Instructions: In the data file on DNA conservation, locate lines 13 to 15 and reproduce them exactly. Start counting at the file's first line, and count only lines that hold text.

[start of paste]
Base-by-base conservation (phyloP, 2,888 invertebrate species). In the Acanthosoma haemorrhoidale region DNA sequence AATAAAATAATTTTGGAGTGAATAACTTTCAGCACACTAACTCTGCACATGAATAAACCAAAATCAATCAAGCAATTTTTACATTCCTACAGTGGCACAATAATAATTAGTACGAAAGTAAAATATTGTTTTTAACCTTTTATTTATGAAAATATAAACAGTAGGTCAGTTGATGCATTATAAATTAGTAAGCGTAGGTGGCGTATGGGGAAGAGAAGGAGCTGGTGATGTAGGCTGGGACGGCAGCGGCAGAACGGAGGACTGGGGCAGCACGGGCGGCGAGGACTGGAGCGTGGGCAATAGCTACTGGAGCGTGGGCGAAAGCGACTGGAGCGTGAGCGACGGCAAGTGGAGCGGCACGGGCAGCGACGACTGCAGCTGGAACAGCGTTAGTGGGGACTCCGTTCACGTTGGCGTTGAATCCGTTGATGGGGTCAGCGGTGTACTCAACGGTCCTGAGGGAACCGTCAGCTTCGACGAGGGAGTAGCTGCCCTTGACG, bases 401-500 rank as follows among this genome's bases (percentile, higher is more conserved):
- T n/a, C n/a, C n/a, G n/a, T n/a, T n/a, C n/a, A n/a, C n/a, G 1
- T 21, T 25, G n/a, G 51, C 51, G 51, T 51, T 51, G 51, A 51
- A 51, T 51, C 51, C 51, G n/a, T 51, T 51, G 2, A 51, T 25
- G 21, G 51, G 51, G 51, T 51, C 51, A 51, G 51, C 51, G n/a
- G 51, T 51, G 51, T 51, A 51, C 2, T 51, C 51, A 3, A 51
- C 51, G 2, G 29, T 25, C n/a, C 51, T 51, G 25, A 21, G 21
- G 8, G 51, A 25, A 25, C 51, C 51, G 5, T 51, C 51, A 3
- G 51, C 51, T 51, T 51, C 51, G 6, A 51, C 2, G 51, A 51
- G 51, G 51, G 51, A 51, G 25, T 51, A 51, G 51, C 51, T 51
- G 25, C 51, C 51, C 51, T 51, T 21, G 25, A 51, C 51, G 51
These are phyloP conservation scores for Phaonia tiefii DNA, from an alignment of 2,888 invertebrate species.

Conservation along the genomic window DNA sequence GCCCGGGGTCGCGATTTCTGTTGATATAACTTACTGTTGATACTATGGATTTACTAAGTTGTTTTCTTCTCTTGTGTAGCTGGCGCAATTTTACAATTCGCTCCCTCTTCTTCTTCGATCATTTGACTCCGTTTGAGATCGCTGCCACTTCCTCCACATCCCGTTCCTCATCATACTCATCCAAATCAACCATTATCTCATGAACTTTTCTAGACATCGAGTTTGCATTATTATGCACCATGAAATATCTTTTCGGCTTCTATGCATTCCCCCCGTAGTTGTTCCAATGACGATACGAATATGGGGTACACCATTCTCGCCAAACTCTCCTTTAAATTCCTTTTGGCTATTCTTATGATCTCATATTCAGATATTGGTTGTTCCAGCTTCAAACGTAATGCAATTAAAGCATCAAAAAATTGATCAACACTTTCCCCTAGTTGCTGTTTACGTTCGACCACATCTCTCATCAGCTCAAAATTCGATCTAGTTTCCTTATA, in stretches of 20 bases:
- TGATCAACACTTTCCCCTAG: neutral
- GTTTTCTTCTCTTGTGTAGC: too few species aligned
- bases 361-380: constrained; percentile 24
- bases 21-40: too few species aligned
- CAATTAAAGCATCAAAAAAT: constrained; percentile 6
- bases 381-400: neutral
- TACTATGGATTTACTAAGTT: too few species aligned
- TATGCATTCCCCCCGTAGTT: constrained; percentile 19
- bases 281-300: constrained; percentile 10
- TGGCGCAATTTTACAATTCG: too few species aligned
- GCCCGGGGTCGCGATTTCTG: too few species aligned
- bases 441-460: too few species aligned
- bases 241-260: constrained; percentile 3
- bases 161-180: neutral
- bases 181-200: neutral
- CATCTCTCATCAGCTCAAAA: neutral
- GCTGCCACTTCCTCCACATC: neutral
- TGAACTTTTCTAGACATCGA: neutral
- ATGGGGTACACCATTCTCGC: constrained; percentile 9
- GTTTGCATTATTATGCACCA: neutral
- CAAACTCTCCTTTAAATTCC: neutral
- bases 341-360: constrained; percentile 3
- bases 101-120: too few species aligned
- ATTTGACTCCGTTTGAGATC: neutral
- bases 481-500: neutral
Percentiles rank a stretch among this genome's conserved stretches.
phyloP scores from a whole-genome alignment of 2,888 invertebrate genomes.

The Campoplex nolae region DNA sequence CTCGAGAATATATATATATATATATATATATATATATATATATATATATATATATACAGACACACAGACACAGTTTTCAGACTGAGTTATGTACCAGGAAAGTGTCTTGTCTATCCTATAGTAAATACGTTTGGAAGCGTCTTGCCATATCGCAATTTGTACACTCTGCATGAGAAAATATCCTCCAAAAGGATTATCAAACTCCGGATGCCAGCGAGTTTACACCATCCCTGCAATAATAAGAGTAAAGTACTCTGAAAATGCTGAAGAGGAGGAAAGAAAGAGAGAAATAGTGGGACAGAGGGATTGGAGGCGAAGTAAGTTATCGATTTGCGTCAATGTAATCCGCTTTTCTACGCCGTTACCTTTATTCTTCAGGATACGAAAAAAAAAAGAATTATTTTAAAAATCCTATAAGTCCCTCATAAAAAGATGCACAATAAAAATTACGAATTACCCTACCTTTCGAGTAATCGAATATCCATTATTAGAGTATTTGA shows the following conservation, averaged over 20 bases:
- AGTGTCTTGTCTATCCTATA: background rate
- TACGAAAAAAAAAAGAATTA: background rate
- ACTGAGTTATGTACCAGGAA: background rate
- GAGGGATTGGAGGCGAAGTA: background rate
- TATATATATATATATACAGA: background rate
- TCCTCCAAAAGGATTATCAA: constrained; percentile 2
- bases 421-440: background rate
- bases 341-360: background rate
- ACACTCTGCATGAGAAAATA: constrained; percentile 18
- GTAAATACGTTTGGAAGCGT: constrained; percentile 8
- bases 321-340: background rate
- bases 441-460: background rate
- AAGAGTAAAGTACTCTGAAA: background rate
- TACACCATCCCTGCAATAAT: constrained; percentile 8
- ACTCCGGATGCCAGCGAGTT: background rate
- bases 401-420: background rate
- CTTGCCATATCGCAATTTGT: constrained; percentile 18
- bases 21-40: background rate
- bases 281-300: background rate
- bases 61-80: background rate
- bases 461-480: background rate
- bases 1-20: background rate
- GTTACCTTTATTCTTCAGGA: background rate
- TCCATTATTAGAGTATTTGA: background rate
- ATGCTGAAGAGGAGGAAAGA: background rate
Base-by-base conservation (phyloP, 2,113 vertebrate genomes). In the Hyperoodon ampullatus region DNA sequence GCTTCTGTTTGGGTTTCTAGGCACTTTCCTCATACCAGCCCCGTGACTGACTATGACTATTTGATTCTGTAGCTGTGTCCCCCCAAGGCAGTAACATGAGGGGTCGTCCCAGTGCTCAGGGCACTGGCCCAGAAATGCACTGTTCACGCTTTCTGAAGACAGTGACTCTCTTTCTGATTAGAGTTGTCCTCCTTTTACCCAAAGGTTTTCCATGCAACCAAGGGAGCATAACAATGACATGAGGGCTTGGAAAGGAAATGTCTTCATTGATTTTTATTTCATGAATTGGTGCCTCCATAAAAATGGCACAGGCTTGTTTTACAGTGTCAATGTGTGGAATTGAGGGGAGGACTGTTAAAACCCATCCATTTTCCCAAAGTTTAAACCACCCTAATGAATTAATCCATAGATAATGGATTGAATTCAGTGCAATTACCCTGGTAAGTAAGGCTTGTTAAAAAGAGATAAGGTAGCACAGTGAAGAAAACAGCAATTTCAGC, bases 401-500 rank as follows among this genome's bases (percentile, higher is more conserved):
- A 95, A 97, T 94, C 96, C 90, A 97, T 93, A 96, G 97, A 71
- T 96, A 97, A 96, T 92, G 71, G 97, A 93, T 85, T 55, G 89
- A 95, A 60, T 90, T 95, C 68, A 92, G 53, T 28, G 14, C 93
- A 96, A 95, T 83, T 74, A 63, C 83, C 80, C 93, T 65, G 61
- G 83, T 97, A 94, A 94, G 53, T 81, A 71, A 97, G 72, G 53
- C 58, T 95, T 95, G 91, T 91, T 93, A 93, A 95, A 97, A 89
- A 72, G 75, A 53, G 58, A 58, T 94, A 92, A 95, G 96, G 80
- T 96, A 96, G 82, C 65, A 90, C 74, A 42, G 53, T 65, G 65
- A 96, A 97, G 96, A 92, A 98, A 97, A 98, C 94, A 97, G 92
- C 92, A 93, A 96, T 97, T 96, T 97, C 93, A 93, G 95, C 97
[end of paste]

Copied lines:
Conservation along the genomic window DNA sequence GCCCGGGGTCGCGATTTCTGTTGATATAACTTACTGTTGATACTATGGATTTACTAAGTTGTTTTCTTCTCTTGTGTAGCTGGCGCAATTTTACAATTCGCTCCCTCTTCTTCTTCGATCATTTGACTCCGTTTGAGATCGCTGCCACTTCCTCCACATCCCGTTCCTCATCATACTCATCCAAATCAACCATTATCTCATGAACTTTTCTAGACATCGAGTTTGCATTATTATGCACCATGAAATATCTTTTCGGCTTCTATGCATTCCCCCCGTAGTTGTTCCAATGACGATACGAATATGGGGTACACCATTCTCGCCAAACTCTCCTTTAAATTCCTTTTGGCTATTCTTATGATCTCATATTCAGATATTGGTTGTTCCAGCTTCAAACGTAATGCAATTAAAGCATCAAAAAATTGATCAACACTTTCCCCTAGTTGCTGTTTACGTTCGACCACATCTCTCATCAGCTCAAAATTCGATCTAGTTTCCTTATA, in stretches of 20 bases:
- TGATCAACACTTTCCCCTAG: neutral
- GTTTTCTTCTCTTGTGTAGC: too few species aligned